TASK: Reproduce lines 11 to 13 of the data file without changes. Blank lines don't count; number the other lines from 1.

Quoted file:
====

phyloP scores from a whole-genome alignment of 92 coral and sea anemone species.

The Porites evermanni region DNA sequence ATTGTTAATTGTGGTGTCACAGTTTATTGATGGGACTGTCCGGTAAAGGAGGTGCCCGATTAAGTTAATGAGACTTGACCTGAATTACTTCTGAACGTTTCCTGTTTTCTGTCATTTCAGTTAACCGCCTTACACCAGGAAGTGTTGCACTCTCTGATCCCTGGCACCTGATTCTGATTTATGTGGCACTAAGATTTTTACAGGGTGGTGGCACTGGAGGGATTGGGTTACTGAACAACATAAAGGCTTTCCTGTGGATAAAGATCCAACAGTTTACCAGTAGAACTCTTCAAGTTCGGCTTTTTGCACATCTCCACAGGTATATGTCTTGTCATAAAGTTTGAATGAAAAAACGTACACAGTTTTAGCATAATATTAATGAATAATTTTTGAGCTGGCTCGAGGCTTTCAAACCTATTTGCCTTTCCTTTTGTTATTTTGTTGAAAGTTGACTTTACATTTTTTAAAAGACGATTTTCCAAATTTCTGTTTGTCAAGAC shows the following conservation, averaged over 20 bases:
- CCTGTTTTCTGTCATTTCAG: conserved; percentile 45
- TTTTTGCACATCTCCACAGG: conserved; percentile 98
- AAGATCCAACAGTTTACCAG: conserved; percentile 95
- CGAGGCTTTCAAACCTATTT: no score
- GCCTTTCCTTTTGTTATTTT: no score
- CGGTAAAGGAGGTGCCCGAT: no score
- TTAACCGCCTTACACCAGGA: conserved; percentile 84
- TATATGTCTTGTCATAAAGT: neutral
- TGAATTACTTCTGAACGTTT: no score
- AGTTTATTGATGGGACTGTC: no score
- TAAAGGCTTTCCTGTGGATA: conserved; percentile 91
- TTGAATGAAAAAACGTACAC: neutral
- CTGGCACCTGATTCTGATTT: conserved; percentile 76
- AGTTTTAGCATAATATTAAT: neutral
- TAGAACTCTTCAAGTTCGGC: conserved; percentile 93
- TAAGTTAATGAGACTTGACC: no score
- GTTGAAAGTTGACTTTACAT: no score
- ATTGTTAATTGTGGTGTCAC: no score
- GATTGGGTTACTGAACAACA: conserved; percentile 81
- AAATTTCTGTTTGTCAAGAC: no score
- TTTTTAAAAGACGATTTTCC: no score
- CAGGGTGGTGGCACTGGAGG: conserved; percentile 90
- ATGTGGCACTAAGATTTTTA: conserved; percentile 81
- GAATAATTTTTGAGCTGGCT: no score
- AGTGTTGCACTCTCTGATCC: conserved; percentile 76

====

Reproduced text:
- TGAATTACTTCTGAACGTTT: no score
- AGTTTATTGATGGGACTGTC: no score
- TAAAGGCTTTCCTGTGGATA: conserved; percentile 91